🔒 How world sees SA: Ramaphosa set to replace his deputy in SA cabinet

By S’thembile Cele and Paul Vecchiatto of Bloomberg

South African President Cyril Ramaphosa is contemplating changes to his cabinet as public anger mounts over record power outages, shoddy government services, rampant poverty and high unemployment, with his deputy David Mabuza among those in danger of losing their jobs. 

The president needs to replace Transport Minister Fikile Mbalula, who is taking up a full-time post as secretary-general of the governing African National Congress, and Public Service and Administration Minister Ayanda Dlodlo, who joined the World Bank last year. He is contemplating whether to just fill those posts and two deputy minister positions that are vacant, or substantively overhaul his executive.


Mbalula said he will resign before the end of next month, with the ANC guiding him on the exact timing. How the changes to the executive will be made public “depends on whether it will be a full reshuffle of cabinet or just patching up, done through a statement,” he told reporters at a meeting of an ANC National Executive Committee last week. 

Ramaphosa, 70, comfortably won a second term as leader of the ANC late last year and his allies have since secured most posts in the NEC and other top party leadership structures. That gives him more scope to remove under-performing or incompetent ministers from his executive and ensure it unites behind his plans to tackle the nation’s energy crisis and turn the struggling economy around ahead of elections scheduled for next year.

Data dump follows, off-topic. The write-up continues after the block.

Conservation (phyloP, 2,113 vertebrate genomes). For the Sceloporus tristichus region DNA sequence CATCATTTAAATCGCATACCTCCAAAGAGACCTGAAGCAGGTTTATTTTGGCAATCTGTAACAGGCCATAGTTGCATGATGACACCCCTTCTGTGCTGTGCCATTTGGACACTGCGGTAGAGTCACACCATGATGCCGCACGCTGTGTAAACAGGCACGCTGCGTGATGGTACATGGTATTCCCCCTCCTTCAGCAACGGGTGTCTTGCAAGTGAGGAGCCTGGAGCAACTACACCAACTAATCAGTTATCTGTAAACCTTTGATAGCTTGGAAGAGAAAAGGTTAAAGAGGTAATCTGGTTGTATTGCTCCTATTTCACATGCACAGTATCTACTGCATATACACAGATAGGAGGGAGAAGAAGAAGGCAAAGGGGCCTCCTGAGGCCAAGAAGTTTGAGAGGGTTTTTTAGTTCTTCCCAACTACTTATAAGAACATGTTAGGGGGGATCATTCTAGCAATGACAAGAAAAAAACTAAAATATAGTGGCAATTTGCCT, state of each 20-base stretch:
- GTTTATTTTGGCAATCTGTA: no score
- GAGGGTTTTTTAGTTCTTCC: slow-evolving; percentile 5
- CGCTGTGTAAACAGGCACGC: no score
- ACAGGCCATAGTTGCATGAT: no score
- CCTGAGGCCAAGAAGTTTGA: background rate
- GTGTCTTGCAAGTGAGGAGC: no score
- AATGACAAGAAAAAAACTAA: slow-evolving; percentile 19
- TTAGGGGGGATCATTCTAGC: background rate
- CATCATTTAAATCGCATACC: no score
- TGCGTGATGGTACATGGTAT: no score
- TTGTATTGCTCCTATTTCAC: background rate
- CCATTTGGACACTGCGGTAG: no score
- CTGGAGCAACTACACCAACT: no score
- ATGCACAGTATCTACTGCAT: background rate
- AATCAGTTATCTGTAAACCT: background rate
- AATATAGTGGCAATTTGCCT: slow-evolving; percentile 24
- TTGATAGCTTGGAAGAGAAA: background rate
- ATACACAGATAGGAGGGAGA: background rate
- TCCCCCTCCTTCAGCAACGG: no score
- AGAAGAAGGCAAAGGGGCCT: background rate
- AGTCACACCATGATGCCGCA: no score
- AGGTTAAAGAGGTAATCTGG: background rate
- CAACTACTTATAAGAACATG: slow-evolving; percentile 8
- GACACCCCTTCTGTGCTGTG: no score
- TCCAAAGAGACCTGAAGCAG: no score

“With a cabinet reshuffle being imminent, Business Leadership South Africa hopes leaders are appointed who are fully committed, without ideological constraints, to resolving the problems that are holding up progress,” Busi Mavuso, the lobby group’s chief executive officer, said in a statement on Monday. 

While it has been widely speculated that Ramaphosa could announce a cabinet reshuffle before his Feb. 9 annual state-of-the-nation address, the president appears in no hurry, according to two senior party members, who spoke on condition of anonymity because they aren’t authorized to comment. The government’s financial year ends March 31, and Ramaphosa may retain his current executive until then to allow them to complete and sign off on programs they initiated, one of the people said. 

Mabuza, who was replaced as the ANC’s deputy leader by Paul Mashatile in December, has offered to resign as deputy president, according to his office. Ramaphosa could appoint any member of the National Assembly to the post, although Mashatile is the clear frontrunner.

The president has also faced calls to fire Mineral Resources and Energy Minister Gwede Mantashe and Public Enterprises Minister Pravin Gordhan for failing to address the rolling blackouts that can last for as long as 10 hours a day. He may also consider replacing Tourism Minister Lindiwe Sisulu, who publicly criticized the president last year, and Cooperative Governance and Traditional Affairs Minister Nkosazana Dlamini-Zuma, who called for his resignation over a scandal surrounding the theft of cash from his game farm.  

Newcomers to the cabinet could include Parks Tau, a former mayor of Johannesburg, and Sihle Zikalala, an ex-premier of the eastern KwaZulu-Natal province, who are set to be appointed to parliament. Nonceba Mhlauli, a leader of the ANC’s youth league, may also make the cut. 

Ramaphosa has declined to comment on any changes prior to an official announcement. 

Read more:

© 2023 Bloomberg L.P.